As part of its work with WINGS, the Commission is in continuing contact with the Social Security Administration, which has designated a regional representative for each of the state WINGS. These representatives are to further coordination between the SSA representative payee system and state courts with guardianship jurisdiction, fostering information exchange and understanding.

Giving Lawyers Tools to Support Self-Determination

The Commission completed its almost two-year collaboration with three other American Bar Association entities this year to develop a tool for lawyers on supported decision-making. The tool aims to spur lawyers to routinely build into their practice the concept of “less restrictive options.” We want lawyers involved in guardianship work to ask what else might be tried first, and how people can get the support they might need for increasing self-determination before going the guardianship route.

We created a tool called PRACTICAL (an acronym for a nine-step process)—including a checklist and an online resource guide with hyperlinks to resources. The tool can readily be used by lawyers either in the interview process or afterward in assessing the case and developing strategy. The PRACTICAL tool was launched in May, and highlighted in a June webinar with speakers from the ABA Section of Civil Rights and Social Justice, Real Property, Trust and Estate Law, and the National Resource Center on Supported Decision-Making, with an audience of over 300. Lawyers who tested the tool said it:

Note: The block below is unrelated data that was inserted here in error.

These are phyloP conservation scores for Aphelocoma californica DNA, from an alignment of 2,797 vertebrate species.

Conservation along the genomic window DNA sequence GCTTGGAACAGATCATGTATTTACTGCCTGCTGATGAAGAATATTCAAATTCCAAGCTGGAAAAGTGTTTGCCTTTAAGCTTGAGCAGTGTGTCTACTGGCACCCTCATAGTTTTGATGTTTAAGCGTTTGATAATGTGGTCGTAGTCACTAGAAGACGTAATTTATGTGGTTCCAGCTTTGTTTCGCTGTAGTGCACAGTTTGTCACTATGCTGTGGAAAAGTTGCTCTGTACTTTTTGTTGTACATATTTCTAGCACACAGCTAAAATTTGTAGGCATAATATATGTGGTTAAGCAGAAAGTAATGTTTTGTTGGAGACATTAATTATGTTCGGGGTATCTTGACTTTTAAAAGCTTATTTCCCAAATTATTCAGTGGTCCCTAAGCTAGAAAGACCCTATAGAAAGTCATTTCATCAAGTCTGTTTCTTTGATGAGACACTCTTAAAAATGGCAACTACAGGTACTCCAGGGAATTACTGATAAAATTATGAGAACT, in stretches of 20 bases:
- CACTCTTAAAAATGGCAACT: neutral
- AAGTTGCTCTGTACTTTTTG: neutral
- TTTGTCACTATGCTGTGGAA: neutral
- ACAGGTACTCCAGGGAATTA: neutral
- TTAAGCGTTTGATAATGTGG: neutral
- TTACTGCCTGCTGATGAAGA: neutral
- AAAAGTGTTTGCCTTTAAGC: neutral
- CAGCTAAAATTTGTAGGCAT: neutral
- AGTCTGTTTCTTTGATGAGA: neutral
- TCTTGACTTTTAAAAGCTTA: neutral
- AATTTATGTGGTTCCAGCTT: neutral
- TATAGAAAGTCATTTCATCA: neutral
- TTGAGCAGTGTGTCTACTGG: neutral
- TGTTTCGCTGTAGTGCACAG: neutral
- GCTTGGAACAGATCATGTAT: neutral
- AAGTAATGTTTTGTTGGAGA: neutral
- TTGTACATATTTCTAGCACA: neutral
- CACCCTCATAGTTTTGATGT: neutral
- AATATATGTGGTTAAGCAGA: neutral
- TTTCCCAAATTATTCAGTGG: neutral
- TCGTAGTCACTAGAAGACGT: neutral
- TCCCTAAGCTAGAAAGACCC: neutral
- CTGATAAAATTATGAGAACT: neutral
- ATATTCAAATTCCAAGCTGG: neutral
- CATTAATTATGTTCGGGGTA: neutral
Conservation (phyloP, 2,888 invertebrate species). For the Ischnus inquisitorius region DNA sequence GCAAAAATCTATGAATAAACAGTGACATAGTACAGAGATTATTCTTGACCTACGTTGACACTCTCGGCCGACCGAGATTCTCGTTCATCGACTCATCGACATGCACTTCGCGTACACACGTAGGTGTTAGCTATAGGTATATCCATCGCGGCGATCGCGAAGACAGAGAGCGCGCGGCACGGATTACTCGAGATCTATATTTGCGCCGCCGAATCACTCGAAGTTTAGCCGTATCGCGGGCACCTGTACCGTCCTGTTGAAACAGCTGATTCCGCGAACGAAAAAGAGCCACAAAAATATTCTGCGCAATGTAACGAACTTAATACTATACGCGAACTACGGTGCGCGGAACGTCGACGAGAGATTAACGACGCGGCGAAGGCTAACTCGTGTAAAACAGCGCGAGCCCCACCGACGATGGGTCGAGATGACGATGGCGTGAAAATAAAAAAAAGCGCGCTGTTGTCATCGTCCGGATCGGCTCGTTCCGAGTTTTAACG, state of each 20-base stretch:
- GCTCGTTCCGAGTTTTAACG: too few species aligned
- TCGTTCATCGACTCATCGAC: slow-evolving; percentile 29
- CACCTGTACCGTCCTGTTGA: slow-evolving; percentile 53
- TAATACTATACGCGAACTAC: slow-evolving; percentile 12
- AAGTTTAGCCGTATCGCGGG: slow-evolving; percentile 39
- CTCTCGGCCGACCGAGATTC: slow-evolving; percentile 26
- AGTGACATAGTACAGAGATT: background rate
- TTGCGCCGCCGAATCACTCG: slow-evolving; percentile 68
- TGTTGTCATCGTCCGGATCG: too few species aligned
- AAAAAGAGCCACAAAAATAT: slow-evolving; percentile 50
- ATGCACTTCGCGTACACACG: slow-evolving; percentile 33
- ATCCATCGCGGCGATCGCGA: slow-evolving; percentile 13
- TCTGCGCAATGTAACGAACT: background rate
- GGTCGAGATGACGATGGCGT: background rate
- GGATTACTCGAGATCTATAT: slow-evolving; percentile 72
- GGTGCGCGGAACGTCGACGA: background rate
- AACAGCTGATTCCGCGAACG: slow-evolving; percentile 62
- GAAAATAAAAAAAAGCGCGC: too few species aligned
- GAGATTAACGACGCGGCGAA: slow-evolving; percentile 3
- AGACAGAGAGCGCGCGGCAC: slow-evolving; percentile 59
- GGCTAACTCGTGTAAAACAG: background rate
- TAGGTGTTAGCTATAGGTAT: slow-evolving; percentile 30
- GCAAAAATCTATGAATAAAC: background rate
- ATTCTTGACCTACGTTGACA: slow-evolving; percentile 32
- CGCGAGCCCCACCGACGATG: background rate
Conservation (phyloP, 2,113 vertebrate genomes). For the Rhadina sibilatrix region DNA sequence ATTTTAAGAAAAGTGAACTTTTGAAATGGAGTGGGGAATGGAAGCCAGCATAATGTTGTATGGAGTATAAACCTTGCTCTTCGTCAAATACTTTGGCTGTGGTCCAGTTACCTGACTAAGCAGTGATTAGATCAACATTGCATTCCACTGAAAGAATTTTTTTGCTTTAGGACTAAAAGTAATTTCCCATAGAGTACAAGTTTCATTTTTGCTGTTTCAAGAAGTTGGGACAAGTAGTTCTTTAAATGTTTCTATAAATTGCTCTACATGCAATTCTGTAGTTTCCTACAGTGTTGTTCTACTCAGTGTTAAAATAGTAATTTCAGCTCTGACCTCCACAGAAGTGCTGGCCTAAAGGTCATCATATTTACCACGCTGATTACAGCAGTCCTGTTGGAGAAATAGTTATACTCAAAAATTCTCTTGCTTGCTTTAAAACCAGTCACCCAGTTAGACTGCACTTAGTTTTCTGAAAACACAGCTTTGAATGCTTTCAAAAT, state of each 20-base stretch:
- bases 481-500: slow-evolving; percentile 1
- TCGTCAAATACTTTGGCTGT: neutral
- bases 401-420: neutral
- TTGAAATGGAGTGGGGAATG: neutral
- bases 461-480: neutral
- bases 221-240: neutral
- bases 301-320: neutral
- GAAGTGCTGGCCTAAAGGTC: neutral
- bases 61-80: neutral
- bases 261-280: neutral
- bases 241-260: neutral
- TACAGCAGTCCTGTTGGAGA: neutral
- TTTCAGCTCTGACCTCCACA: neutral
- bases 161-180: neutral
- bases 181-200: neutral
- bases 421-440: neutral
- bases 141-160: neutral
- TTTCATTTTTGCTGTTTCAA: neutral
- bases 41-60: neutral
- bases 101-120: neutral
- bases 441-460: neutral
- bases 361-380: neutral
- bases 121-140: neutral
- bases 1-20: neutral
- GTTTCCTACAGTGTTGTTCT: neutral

“served as a good reminder to slow down and consider alternatives;”

“resulted in completely avoiding one guardianship;”

“was an excellent way to guide staff in completing appropriate screenings;”

“helped us to come to the conclusion that no guardianship was needed;” and

“caused us to think of alternative ways of dealing with the current issues, and come up with solutions that would not entail guardianship.”

The PRACTICAL Tool and Resource Guide are at:

Restoring Rights for People Subject to Guardianship

In 2016, the Commission led a ground-breaking effort to look at a key guardianship question: once in a guardianship, how does an individual get out if it is not needed? That is, what is the process for restoration of rights and how is it implemented?